Are you and your partner arguing more as the relationship progresses? These relationship lessons will help you overcome rough patches and grow stronger.
Although it may not be met with celebration, your first fight as a couple is a milestone. While the honeymoon phase may shield you from ever thinking that you and your new love could ever argue, the reality is that it will eventually happen. But what happens if the first few fights take place while still in that honeymoon phase? What does it mean if it keeps happening early on in the relationship?
This is a question that consumed me in a previous relationship, where I found myself still in that honeymoon phase but experiencing frequent arguments. While I initially felt very anxious and uncertain about what the conflict that occurred early on meant, I began to realize that much of the source of conflict was a result of adapting to one another’s communication styles and adjusting to being in a relationship and figuring out the relationship dynamic.
I was also reassured to hear from loved ones who are happily married (the perks of being the youngest and having much older siblings) that conflict early on isn’t abnormal by any means but rather the way in which it is resolved is what matters most, especially in those early foundational periods of a relationship.
So, with my dating experiences and the helpful tips of others, I have picked up on some helpful reminders to refer to when conflict does begin to arise in a relationship.
Acclimating into a new relationship can take work, and there is a lot to learn about one another, and small arguments are expected. While these arguments can be a source of relationship anxiety, take them as a learning opportunity.
This is why I wanted to share some of the lessons I’ve learned early in relationships so that those entering a new relationship don’t feel bad when that honeymoon phase starts to wear a bit.
“I Feel” Statements
Using “I Feel” statements is the ultimate way to go. I learned this long ago, but it has become more apparent in the past few months how much language and the difference between a few words can lead to drastically different outcomes and far less long arguments.
Often preceding the “I feel” with an “I am not saying this was your intention. I do, however, want to let you know that I felt ____ when you said ___” is a more effective way to communicate openly without shutting down the other person. Also, try your best not to use “but” after you open up with an “I don’t think you meant to do this” because it makes the other person still feel accused.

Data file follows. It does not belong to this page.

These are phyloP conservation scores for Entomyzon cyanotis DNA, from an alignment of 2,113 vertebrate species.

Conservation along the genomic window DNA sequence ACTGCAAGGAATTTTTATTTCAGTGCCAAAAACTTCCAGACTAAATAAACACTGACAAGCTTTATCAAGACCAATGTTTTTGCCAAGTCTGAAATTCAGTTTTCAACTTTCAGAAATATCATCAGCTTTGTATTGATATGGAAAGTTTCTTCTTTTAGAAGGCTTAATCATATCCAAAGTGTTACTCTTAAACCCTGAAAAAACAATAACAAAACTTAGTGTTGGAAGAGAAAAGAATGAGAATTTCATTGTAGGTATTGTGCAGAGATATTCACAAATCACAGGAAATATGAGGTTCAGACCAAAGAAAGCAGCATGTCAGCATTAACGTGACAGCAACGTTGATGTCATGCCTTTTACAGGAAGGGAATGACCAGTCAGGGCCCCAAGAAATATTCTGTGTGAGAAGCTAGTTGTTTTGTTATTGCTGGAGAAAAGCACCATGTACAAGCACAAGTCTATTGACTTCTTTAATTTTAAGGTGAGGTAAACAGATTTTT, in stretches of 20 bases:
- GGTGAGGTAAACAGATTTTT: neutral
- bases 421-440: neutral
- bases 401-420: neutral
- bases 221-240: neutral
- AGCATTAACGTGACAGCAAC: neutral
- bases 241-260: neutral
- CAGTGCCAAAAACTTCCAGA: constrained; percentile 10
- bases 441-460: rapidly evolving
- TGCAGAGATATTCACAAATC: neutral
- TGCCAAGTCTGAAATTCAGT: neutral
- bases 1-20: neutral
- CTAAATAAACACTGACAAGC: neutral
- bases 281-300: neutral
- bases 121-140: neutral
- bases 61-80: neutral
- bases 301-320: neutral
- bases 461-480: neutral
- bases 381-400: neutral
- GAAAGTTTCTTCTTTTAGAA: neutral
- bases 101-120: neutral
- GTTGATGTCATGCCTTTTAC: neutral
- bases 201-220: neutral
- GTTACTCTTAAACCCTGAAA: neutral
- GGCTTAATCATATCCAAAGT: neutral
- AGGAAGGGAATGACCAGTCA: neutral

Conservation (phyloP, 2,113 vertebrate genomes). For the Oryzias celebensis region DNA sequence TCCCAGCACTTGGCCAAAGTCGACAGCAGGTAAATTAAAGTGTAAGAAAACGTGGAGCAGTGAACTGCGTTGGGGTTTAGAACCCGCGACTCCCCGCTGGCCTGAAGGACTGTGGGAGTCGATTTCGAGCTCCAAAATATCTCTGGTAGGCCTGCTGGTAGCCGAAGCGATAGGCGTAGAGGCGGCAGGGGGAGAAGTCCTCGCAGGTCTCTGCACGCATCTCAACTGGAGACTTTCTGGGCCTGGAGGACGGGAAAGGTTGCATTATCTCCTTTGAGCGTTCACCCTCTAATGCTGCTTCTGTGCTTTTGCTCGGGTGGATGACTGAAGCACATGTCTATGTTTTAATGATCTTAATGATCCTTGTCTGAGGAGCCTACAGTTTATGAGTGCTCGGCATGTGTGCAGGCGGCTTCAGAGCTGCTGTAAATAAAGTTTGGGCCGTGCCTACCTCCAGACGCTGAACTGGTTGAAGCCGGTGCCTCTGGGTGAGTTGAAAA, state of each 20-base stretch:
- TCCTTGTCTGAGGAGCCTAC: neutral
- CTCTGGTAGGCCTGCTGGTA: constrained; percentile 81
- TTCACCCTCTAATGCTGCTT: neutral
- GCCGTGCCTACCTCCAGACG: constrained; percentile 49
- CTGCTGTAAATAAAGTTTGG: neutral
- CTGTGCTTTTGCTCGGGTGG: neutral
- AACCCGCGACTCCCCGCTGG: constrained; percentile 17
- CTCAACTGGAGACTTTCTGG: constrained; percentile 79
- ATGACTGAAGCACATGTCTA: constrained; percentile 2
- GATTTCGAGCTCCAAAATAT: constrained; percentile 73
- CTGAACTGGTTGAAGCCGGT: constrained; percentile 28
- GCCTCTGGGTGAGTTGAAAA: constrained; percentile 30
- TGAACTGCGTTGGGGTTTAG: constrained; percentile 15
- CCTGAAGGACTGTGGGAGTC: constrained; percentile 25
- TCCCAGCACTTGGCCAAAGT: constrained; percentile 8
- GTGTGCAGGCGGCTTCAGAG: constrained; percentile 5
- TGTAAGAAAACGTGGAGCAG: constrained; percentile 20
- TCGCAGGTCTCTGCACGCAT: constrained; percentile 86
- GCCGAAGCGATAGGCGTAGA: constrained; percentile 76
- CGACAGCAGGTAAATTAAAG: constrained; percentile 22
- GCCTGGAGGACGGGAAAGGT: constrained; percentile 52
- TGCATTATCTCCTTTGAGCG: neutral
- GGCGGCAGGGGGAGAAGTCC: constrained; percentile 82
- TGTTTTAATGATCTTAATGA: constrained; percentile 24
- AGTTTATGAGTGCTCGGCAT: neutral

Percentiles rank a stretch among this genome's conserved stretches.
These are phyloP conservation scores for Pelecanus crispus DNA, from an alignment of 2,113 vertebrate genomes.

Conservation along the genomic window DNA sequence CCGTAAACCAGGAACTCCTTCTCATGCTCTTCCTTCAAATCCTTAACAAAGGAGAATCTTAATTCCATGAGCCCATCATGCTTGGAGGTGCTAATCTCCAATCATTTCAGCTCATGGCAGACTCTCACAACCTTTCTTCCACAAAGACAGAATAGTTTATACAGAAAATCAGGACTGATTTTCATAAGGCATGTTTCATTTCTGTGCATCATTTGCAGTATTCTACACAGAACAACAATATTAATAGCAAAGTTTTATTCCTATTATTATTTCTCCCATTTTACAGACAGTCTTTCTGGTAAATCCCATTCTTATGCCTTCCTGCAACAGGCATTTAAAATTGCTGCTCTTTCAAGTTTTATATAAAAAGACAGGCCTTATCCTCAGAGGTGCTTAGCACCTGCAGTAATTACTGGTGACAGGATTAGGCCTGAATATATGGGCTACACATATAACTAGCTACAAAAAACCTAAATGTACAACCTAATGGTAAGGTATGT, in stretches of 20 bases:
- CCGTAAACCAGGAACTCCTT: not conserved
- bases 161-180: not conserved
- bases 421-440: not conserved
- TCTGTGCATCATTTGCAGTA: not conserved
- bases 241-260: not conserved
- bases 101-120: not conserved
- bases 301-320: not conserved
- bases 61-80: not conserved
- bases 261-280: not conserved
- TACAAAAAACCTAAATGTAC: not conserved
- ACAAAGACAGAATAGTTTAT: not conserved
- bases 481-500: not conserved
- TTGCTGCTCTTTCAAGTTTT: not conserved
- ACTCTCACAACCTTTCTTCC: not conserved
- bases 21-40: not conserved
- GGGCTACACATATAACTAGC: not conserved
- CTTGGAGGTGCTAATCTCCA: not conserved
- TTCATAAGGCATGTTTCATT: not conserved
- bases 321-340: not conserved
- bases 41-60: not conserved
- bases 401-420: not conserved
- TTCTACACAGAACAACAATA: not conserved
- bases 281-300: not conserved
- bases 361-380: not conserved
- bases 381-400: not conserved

Work as a Team
When you are used to being single, it can be an adjustment period of training yourself to realize that you and your partner are a team. When disagreements happen, remember that it isn’t about winning or making a point or freaking out and wondering if it’s a sign but finding a solution that helps the two of you feel supported, seen, and heard to proceed to a happy, healthy relationship.
It can be so hard when you are coming from living a single life to adapt to a new lifestyle where you are working with someone, but compromise will always be necessary.
Even if an argument was started by one partner, both partners should discuss how they can work better together. on how we both can work better together. However, responsibility should be taken when necessary.
Accept Each Other’s Faults
Understand that no one is perfect and everyone has flaws. So when you start to notice a trait or behavior that bothers you, remember what you appreciate most about them. Often, if you are in a loving relationship, that one trait that one bothersome trait will even seem rather minuscule.
Address Your Needs
If you need words of affirmation because that is your love language, and you feel like it may not be for your partner, let them know.
If you need to talk it out with your partner, let them know.
Understanding that each of you has different needs and communicating them builds trust and a stable foundation for your new relationship.
Do you have any advice for people in a new or ongoing relationship?